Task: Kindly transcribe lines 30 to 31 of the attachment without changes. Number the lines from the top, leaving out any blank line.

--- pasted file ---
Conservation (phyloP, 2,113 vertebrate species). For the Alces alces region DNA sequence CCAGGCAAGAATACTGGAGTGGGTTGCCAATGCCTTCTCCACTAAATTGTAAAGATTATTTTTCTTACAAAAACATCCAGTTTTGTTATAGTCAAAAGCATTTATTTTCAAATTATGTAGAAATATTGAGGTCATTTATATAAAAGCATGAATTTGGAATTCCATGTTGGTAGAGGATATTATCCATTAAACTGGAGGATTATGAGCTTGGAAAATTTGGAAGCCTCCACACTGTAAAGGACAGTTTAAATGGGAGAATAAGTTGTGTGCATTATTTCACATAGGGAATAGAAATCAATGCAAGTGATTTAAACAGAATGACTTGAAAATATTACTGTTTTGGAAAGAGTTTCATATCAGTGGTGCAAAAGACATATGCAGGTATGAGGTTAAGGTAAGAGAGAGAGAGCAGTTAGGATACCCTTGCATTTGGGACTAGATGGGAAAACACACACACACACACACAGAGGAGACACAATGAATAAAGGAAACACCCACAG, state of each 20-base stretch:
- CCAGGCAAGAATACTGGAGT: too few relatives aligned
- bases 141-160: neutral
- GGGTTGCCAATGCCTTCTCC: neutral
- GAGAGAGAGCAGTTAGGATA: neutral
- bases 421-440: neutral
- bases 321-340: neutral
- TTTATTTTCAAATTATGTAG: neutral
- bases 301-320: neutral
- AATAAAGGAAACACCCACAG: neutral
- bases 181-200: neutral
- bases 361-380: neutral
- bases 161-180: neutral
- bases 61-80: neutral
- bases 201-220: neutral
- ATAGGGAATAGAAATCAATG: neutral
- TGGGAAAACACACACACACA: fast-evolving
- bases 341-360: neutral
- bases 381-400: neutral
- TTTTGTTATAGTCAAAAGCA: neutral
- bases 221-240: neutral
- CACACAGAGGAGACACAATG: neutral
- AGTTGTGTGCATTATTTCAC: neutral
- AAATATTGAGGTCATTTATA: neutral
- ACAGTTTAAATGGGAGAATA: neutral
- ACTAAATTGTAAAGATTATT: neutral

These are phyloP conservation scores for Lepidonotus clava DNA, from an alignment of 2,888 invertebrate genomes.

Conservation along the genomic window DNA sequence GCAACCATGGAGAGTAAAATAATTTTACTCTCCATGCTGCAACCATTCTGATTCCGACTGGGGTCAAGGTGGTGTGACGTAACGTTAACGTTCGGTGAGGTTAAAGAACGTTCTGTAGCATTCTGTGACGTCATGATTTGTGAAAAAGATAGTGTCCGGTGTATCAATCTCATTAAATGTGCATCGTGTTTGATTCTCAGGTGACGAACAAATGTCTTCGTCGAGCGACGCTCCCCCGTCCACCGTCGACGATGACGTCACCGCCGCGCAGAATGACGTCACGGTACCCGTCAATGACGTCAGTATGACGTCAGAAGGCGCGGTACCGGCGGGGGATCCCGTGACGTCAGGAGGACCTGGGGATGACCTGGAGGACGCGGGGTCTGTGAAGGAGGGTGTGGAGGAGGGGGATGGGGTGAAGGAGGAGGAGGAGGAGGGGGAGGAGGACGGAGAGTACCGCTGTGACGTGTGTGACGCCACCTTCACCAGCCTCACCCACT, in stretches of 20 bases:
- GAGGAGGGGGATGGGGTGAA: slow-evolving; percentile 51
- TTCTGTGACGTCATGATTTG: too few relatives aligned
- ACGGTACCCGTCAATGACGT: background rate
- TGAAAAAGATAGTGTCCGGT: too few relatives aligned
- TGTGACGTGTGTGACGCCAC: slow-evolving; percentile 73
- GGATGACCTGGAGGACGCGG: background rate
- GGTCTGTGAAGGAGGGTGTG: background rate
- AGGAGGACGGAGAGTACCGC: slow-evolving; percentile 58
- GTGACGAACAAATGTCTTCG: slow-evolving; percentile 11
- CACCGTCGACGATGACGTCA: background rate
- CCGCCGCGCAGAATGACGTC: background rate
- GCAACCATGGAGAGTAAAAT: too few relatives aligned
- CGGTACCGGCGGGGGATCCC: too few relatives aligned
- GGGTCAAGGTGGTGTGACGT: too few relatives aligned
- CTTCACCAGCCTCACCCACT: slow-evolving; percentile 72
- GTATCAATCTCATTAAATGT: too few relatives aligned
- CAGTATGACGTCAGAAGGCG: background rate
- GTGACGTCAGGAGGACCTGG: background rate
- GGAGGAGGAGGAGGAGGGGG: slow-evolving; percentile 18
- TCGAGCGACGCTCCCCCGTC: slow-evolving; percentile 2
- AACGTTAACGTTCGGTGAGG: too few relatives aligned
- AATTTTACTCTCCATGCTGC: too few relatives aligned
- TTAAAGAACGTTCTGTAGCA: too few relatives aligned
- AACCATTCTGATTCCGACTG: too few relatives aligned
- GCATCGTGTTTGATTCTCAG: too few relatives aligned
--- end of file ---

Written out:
- TTCTGTGACGTCATGATTTG: too few relatives aligned
- ACGGTACCCGTCAATGACGT: background rate